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void Meaning, Definition & Usage

  1. noun the state of nonexistence
    nothingness; nullity; nihility.
  2. noun an empty area or space
    vacancy; emptiness; vacuum.
    • the huge desert voids
    • the emptiness of outer space
    • without their support he'll be ruling in a vacuum
  3. verb declare invalid
    invalidate; annul; nullify; quash; avoid.
    • The contract was annulled
    • void a plea
  4. verb clear (a room, house, place) of occupants or empty or clear (a place or receptacle) of something
    • The chemist voided the glass bottle
    • The concert hall was voided of the audience
  5. verb take away the legal force of or render ineffective
    invalidate; vitiate.
    • invalidate a contract
  6. verb excrete or discharge from the body
    empty; evacuate.
  7. adjective satellite lacking any legal or binding force
    null.
    • null and void
  8. adjective satellite containing nothing
    • the earth was without form, and void
WordNet

Void adjective
Etymology
OE. voide, OF. voit, voide, vuit, vuide, F. vide, fr. (assumed) LL. vocitus, fr. L. vocare, an old form of vacare to be empty, or a kindred word. Cf. Vacant, Avoid.
Definitions
  1. Containing nothing; empty; vacant; not occupied; not filled.
    The earth was without form, and void. Gen. i. 2.
    I 'll get me to a place more void. Shak.
    I 'll chain him in my study, that, at void hours, I may run over the story of his country. Massinger.
  2. Having no incumbent; unoccupied; -- said of offices and the like.
    Divers great offices that had been long void. Camden.
  3. Being without; destitute; free; wanting; devoid; as, void of learning, or of common use. Milton.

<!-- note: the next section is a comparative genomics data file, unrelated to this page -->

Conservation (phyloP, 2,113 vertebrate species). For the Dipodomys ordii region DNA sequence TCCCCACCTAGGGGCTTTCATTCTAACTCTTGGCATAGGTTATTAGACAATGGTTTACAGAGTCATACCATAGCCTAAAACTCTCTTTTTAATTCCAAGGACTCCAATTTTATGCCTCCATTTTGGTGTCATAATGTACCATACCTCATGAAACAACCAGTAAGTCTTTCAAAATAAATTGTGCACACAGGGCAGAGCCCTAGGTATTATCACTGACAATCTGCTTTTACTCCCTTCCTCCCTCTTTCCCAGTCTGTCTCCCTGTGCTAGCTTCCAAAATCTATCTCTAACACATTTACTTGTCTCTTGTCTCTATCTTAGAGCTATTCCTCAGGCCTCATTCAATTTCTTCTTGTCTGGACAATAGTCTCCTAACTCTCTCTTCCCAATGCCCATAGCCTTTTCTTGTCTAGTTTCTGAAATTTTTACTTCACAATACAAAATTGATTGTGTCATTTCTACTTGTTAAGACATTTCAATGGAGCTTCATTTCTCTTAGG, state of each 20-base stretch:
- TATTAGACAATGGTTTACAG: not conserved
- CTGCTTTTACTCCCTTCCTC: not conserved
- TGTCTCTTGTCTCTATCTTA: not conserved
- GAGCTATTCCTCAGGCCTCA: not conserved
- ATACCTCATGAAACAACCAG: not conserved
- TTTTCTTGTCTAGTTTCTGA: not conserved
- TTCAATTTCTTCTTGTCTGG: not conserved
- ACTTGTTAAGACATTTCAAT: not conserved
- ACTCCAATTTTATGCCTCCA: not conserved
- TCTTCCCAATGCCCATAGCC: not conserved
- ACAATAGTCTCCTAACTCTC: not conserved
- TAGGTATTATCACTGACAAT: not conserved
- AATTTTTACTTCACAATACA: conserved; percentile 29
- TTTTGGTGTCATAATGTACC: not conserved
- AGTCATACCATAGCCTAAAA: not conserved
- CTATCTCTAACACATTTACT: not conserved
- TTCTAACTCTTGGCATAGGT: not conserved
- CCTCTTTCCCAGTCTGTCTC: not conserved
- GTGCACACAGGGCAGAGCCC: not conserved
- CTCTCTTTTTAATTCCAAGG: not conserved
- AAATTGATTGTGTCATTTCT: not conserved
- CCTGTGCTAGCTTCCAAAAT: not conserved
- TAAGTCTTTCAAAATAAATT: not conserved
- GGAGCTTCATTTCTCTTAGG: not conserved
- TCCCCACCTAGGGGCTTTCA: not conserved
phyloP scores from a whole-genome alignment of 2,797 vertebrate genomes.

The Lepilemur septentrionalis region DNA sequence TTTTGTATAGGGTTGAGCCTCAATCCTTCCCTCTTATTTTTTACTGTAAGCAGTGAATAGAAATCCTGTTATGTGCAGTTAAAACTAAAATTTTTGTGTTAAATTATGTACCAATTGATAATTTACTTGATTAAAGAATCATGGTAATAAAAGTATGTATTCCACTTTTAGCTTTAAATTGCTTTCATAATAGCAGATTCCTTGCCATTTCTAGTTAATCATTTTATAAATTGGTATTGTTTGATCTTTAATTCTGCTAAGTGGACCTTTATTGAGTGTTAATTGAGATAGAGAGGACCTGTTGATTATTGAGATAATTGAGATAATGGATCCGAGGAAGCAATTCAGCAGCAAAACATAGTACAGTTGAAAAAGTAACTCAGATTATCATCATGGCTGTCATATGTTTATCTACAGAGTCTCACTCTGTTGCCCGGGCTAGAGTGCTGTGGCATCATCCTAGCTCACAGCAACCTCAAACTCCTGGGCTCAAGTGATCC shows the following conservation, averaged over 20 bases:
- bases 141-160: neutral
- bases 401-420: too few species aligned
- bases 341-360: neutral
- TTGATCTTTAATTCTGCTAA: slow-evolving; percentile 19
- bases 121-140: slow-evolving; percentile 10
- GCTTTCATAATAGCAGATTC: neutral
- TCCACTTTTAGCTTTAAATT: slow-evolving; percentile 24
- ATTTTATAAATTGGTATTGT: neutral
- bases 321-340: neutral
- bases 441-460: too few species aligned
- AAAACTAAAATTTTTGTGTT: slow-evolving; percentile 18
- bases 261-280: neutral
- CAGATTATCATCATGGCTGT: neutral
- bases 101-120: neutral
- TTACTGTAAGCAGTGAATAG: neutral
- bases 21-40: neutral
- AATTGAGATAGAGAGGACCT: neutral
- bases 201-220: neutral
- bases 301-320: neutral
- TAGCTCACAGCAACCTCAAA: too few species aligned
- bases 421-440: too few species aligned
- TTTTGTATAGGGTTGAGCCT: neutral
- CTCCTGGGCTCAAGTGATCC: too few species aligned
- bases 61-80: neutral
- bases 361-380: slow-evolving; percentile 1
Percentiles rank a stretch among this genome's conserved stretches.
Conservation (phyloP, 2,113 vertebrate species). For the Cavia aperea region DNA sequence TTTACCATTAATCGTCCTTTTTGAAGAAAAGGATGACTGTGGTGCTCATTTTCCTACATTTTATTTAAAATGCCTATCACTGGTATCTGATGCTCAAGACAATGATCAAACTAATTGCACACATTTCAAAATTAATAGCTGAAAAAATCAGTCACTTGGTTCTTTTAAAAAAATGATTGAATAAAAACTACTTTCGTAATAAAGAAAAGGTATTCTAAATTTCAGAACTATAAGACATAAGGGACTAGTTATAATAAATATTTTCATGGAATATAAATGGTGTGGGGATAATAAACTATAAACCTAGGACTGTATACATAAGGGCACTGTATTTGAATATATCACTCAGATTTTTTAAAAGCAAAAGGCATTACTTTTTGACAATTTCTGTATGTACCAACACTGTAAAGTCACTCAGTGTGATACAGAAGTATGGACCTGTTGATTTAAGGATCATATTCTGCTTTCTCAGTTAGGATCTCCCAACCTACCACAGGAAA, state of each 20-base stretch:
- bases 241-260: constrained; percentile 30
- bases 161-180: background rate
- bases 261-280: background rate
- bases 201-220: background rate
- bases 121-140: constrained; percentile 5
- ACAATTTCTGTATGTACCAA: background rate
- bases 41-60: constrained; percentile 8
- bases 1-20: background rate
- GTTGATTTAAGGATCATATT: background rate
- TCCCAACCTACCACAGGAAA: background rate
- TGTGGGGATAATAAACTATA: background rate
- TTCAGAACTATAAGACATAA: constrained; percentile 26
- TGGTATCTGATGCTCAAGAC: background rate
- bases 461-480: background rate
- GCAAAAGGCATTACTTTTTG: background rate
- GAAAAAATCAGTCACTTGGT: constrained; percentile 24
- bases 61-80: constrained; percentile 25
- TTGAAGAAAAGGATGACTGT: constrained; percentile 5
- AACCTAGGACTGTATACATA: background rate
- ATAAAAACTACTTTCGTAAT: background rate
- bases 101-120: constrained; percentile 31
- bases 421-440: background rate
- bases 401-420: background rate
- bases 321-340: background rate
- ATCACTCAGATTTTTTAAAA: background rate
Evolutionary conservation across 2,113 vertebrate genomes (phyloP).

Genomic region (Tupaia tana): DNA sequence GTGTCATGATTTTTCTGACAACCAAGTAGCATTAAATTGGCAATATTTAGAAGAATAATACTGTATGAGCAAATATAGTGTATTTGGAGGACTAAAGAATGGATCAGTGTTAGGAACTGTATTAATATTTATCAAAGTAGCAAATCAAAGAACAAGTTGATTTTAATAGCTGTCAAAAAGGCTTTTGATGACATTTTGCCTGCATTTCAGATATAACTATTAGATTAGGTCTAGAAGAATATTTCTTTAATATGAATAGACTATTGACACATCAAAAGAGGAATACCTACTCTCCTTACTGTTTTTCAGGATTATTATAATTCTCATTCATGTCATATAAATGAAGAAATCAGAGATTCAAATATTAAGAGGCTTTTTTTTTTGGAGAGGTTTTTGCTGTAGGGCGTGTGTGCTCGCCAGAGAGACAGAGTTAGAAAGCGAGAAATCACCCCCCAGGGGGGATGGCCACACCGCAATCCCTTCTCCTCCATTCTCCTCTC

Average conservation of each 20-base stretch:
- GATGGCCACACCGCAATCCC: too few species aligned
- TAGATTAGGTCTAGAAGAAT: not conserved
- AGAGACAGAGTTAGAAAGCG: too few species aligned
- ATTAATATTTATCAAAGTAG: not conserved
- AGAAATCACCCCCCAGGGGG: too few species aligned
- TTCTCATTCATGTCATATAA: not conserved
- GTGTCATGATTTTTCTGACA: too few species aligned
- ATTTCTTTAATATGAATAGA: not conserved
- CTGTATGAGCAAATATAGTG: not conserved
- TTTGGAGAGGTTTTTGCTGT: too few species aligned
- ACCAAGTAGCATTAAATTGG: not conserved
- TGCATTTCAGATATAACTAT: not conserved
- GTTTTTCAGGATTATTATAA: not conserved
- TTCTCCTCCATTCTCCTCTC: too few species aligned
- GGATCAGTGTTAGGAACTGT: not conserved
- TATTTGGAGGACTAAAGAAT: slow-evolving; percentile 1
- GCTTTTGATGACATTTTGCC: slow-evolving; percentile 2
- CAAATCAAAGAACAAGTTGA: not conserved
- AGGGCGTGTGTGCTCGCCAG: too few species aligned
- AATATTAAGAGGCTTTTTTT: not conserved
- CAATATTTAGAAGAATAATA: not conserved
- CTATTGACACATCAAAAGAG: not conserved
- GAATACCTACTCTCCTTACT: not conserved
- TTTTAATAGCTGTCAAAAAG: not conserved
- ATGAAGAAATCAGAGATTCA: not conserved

A conscience void of offense toward God. Acts xxiv. 16.
    He that is void of wisdom despiseth his neighbor. Prov. xi. 12.
  4. Not producing any effect; ineffectual; vain.
    [My word] shall not return to me void, but it shall accomplish that which I please. Isa. lv. 11.
    I will make void the counsel of Judah. Jer. xix. 7.
  5. Containing no immaterial quality; destitute of mind or soul. "Idol, void and vain." Pope.
  6. (Law) Of no legal force or effect, incapable of confirmation or ratification; null. Cf. Voidable, 2. Syn. -- Empty; vacant; devoid; wanting; unfurnished; unsupplied; unoccupied.
Void noun
Definitions
  1. An empty space; a vacuum.
    Pride, where wit fails, steps in to our defense, And fills up all the mighty void of sense. Pope.
Void transitive verb
Etymology
OF. voidier, vuidier. See Void, a.
Wordforms
imperfect & past participle Voided; present participle & verbal noun Voiding
Definitions
  1. To remove the contents of; to make or leave vacant or empty; to quit; to leave; as, to void a table.
    Void anon her place. Chaucer.
    If they will fight with us, bid them come down, Or void the field. Shak.
  2. To throw or send out; to evacuate; to emit; to discharge; as, to void excrements.
    A watchful application of mind in voiding prejudices. Barrow.
    With shovel, like a fury, voided out The earth and scattered bones. J. Webster.
  3. To render void; to make to be of no validity or effect; to vacate; to annul; to nullify.
    After they had voided the obligation of the oath he had taken. Bp. Burnet.
    It was become a practice . . . to void the security that was at any time given for money so borrowed. Clarendon.
Void intransitive verb
Definitions
  1. To be emitted or evacuated. Wiseman.

Webster 1913